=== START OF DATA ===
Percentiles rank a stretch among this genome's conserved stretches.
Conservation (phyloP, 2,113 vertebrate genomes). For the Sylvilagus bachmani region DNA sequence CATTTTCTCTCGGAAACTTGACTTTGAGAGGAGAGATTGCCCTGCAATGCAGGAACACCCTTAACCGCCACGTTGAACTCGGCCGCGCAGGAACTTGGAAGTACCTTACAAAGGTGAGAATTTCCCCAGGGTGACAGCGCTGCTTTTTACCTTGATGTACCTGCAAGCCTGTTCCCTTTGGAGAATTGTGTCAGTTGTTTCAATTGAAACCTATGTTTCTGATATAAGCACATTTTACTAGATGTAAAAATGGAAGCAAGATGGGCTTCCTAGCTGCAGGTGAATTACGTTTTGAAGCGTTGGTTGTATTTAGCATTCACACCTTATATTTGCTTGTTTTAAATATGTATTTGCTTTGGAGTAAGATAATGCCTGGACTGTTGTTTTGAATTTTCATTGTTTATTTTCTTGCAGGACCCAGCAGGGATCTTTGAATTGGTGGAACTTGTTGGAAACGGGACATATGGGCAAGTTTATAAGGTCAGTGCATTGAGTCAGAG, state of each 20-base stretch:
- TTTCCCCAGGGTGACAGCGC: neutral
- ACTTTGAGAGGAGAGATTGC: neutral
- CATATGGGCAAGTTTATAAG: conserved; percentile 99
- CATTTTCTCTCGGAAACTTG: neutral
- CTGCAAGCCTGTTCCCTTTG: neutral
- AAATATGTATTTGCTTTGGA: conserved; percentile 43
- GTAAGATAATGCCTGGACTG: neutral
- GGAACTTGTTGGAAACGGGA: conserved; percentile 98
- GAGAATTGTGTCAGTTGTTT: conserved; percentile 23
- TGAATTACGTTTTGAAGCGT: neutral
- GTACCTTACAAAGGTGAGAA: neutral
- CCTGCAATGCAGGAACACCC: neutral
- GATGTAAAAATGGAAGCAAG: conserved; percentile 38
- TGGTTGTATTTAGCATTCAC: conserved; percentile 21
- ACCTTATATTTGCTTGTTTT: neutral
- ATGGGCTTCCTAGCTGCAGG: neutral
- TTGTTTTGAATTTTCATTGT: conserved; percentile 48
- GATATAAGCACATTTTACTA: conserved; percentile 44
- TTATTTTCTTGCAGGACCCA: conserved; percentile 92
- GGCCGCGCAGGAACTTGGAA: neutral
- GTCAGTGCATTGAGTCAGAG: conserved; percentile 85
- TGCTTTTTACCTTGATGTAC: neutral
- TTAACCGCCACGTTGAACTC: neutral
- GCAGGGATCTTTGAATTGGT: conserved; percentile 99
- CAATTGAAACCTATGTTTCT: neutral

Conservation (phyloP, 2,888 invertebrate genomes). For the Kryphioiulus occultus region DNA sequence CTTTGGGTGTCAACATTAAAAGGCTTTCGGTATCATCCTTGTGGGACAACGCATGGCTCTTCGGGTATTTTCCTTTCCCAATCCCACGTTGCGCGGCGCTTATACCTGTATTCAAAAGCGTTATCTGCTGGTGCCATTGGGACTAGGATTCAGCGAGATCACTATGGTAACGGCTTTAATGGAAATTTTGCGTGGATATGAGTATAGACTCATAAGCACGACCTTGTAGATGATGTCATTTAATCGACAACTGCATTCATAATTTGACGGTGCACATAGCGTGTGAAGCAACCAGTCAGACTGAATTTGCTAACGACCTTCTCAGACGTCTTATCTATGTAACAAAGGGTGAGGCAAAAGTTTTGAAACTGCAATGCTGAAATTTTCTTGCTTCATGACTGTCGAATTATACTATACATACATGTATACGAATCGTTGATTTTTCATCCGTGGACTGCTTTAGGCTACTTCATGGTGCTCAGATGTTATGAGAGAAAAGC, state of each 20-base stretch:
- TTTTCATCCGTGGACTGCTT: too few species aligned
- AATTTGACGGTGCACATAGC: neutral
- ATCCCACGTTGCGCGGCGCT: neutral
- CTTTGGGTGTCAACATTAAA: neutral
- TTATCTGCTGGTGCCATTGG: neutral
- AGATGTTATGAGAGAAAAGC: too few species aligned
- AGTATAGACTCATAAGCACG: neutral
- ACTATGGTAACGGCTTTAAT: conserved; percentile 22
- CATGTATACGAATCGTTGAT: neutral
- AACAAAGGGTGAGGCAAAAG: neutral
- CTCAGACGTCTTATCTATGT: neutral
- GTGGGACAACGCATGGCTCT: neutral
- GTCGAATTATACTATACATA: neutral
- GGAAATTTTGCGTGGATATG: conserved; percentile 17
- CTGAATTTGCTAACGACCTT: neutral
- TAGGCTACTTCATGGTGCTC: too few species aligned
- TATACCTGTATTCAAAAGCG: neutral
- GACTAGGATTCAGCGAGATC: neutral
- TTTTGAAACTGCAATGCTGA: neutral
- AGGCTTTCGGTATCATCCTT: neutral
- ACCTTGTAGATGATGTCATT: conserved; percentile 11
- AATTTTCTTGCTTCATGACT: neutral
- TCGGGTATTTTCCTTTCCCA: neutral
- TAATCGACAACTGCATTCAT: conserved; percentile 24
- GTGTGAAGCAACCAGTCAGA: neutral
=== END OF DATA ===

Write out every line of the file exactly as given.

Percentiles rank a stretch among this genome's conserved stretches.
Conservation (phyloP, 2,113 vertebrate genomes). For the Sylvilagus bachmani region DNA sequence CATTTTCTCTCGGAAACTTGACTTTGAGAGGAGAGATTGCCCTGCAATGCAGGAACACCCTTAACCGCCACGTTGAACTCGGCCGCGCAGGAACTTGGAAGTACCTTACAAAGGTGAGAATTTCCCCAGGGTGACAGCGCTGCTTTTTACCTTGATGTACCTGCAAGCCTGTTCCCTTTGGAGAATTGTGTCAGTTGTTTCAATTGAAACCTATGTTTCTGATATAAGCACATTTTACTAGATGTAAAAATGGAAGCAAGATGGGCTTCCTAGCTGCAGGTGAATTACGTTTTGAAGCGTTGGTTGTATTTAGCATTCACACCTTATATTTGCTTGTTTTAAATATGTATTTGCTTTGGAGTAAGATAATGCCTGGACTGTTGTTTTGAATTTTCATTGTTTATTTTCTTGCAGGACCCAGCAGGGATCTTTGAATTGGTGGAACTTGTTGGAAACGGGACATATGGGCAAGTTTATAAGGTCAGTGCATTGAGTCAGAG, state of each 20-base stretch:
- TTTCCCCAGGGTGACAGCGC: neutral
- ACTTTGAGAGGAGAGATTGC: neutral
- CATATGGGCAAGTTTATAAG: conserved; percentile 99
- CATTTTCTCTCGGAAACTTG: neutral
- CTGCAAGCCTGTTCCCTTTG: neutral
- AAATATGTATTTGCTTTGGA: conserved; percentile 43
- GTAAGATAATGCCTGGACTG: neutral
- GGAACTTGTTGGAAACGGGA: conserved; percentile 98
- GAGAATTGTGTCAGTTGTTT: conserved; percentile 23
- TGAATTACGTTTTGAAGCGT: neutral
- GTACCTTACAAAGGTGAGAA: neutral
- CCTGCAATGCAGGAACACCC: neutral
- GATGTAAAAATGGAAGCAAG: conserved; percentile 38
- TGGTTGTATTTAGCATTCAC: conserved; percentile 21
- ACCTTATATTTGCTTGTTTT: neutral
- ATGGGCTTCCTAGCTGCAGG: neutral
- TTGTTTTGAATTTTCATTGT: conserved; percentile 48
- GATATAAGCACATTTTACTA: conserved; percentile 44
- TTATTTTCTTGCAGGACCCA: conserved; percentile 92
- GGCCGCGCAGGAACTTGGAA: neutral
- GTCAGTGCATTGAGTCAGAG: conserved; percentile 85
- TGCTTTTTACCTTGATGTAC: neutral
- TTAACCGCCACGTTGAACTC: neutral
- GCAGGGATCTTTGAATTGGT: conserved; percentile 99
- CAATTGAAACCTATGTTTCT: neutral

Conservation (phyloP, 2,888 invertebrate genomes). For the Kryphioiulus occultus region DNA sequence CTTTGGGTGTCAACATTAAAAGGCTTTCGGTATCATCCTTGTGGGACAACGCATGGCTCTTCGGGTATTTTCCTTTCCCAATCCCACGTTGCGCGGCGCTTATACCTGTATTCAAAAGCGTTATCTGCTGGTGCCATTGGGACTAGGATTCAGCGAGATCACTATGGTAACGGCTTTAATGGAAATTTTGCGTGGATATGAGTATAGACTCATAAGCACGACCTTGTAGATGATGTCATTTAATCGACAACTGCATTCATAATTTGACGGTGCACATAGCGTGTGAAGCAACCAGTCAGACTGAATTTGCTAACGACCTTCTCAGACGTCTTATCTATGTAACAAAGGGTGAGGCAAAAGTTTTGAAACTGCAATGCTGAAATTTTCTTGCTTCATGACTGTCGAATTATACTATACATACATGTATACGAATCGTTGATTTTTCATCCGTGGACTGCTTTAGGCTACTTCATGGTGCTCAGATGTTATGAGAGAAAAGC, state of each 20-base stretch:
- TTTTCATCCGTGGACTGCTT: too few species aligned
- AATTTGACGGTGCACATAGC: neutral
- ATCCCACGTTGCGCGGCGCT: neutral
- CTTTGGGTGTCAACATTAAA: neutral
- TTATCTGCTGGTGCCATTGG: neutral
- AGATGTTATGAGAGAAAAGC: too few species aligned
- AGTATAGACTCATAAGCACG: neutral
- ACTATGGTAACGGCTTTAAT: conserved; percentile 22
- CATGTATACGAATCGTTGAT: neutral
- AACAAAGGGTGAGGCAAAAG: neutral
- CTCAGACGTCTTATCTATGT: neutral
- GTGGGACAACGCATGGCTCT: neutral
- GTCGAATTATACTATACATA: neutral
- GGAAATTTTGCGTGGATATG: conserved; percentile 17
- CTGAATTTGCTAACGACCTT: neutral
- TAGGCTACTTCATGGTGCTC: too few species aligned
- TATACCTGTATTCAAAAGCG: neutral
- GACTAGGATTCAGCGAGATC: neutral
- TTTTGAAACTGCAATGCTGA: neutral
- AGGCTTTCGGTATCATCCTT: neutral
- ACCTTGTAGATGATGTCATT: conserved; percentile 11
- AATTTTCTTGCTTCATGACT: neutral
- TCGGGTATTTTCCTTTCCCA: neutral
- TAATCGACAACTGCATTCAT: conserved; percentile 24
- GTGTGAAGCAACCAGTCAGA: neutral